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Kick off the New Year with some real wine bargains. Tough times have resulted in some really good wines coming to market –– including this selection –– that will only set you back $10 or so.

Rex Goliath. This is absolutely passable juice for sipping at a party of pairing with casual goods. Three varietals –– Chardonnay, Merlot and Cabernet Sauvignon –– are under $5 a bottle at Habersham Beverage. I miss the influence of former wine maker Adam La Zarre –– but these wines are still great buys and drinkable New Year’s companions.

Angeline Pinot Noir. For a few cents over a ten–spot, you can drink a California Pinot Noir that is a solid contender in categories of value and taste. Aromatic overtones of smoked tea and spice abound; bright flavors of strawberry, subtle vanilla oak lead to a rich, round finish.

Las Rocas Garnacha. This Spanish red is sourced from Calatayud vineyards ranging in age from 70 to 100 years. Dark ruby in color, it delivers alluring aromas of spice box, mineral, cherry, and black raspberry. Layers or rich, ripe dark fruit flavors are pleasing and lead to pure, lengthy finish.

Castle Rock Pinot Noir. There was a time that I would shy away from a Pniot Noir selling for under $20. No more. Look for the California Cuvee or Central Coastal labels of Castle Rock –– those should represent the best value and deliver plenty of the rich, peppery essence that I love in Pinot Noir.

Gascon Malbec. I love Argentina Malbecs – and this example from the high–altitude wine country of Mendoza is classic in style and a real steal. Made from 100 percent Malbec grown in a 50–year–old vineyard, the wine is aged in 30 percent new French oak barrels and 70 percent 2–3 year–old French oak barrels. Don’t be afraid of this wine being too tannic – blending results in a well–rounded wine with nice textures. Gascon Malbec has a concentrated nose of ripe black cherry fruit with notes of vanilla and chocolate. Medium–bodied, it has rich fruit flavor and a soft, velvety finish.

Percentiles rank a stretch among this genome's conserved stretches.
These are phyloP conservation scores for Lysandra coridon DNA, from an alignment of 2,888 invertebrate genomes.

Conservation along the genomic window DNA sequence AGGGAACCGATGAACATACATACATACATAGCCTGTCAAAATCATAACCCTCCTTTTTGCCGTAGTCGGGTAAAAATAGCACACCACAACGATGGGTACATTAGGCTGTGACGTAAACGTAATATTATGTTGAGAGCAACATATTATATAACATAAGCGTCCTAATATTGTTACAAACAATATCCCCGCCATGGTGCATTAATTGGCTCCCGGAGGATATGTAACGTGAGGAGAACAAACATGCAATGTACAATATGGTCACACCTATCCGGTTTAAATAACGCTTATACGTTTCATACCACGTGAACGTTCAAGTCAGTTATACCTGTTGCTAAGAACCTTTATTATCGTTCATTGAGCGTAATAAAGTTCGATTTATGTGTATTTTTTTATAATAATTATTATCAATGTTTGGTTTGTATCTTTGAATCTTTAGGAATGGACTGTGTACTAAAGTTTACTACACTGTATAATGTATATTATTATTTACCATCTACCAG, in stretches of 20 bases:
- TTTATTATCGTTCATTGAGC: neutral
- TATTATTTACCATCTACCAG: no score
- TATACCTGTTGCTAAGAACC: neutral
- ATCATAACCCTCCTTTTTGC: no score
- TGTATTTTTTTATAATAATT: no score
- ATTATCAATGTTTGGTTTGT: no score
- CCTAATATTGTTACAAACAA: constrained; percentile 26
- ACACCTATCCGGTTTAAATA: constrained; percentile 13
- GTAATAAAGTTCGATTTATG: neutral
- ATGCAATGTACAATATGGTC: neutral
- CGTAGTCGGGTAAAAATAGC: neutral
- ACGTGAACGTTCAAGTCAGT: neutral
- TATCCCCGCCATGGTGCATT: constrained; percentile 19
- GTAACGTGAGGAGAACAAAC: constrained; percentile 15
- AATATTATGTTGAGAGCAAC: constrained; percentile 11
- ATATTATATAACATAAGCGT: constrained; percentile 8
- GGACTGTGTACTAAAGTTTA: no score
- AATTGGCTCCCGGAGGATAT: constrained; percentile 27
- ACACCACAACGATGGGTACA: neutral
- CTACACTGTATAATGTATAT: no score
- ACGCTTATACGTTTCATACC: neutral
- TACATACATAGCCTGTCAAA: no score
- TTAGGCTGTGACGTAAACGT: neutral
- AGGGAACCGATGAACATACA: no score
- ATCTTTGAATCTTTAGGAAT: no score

Cycles Gladiator Merlot. Frankly, I had dodged the wines from Cycles Gladiator because of the label – a reference to a French bicycle company. I placed them in my “no animals/cuteness/shameless pandering on the label” category. OK, I was wrong. Each variety is a big value with pleasing characteristics. The Merlot is racked into a blend of new and neutral French Oak for an 11–month slumber.  Aromatics of Emperor cherry, blackberry and cedar announce this wine. Red fruits fill the mouth. The tannins are substantial but offer richness as opposed to the harsh, bitter character that many Merlots have.

Grayson Cellars Paso Robles Merlot. You see more and more wines come from the hot days and cool nights of Paso Robles. Grayson Cellars Merlot exhibits a purple garnet color with aromas of black cherry and a mix of red fruits. This medium to full–bodied wine shows soft tannins and balanced acid with flavors dominated by cherry, blackberry and a few spice notes followed by a long finish. Its roundness comes from aging in both French and American Oak.

 

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About The Author

Tim Rutherford

Tim Rutherford

Bio:
Tim Rutherford grew up in rural Kentucky – then left home to pursue more than three decades as a photojournalist and newsman. A ground-breaking meal in New Orleans in 1979 set him on a path exploring food and wine. Six years ago he changed career paths – now spending his time writing about the people and places... more

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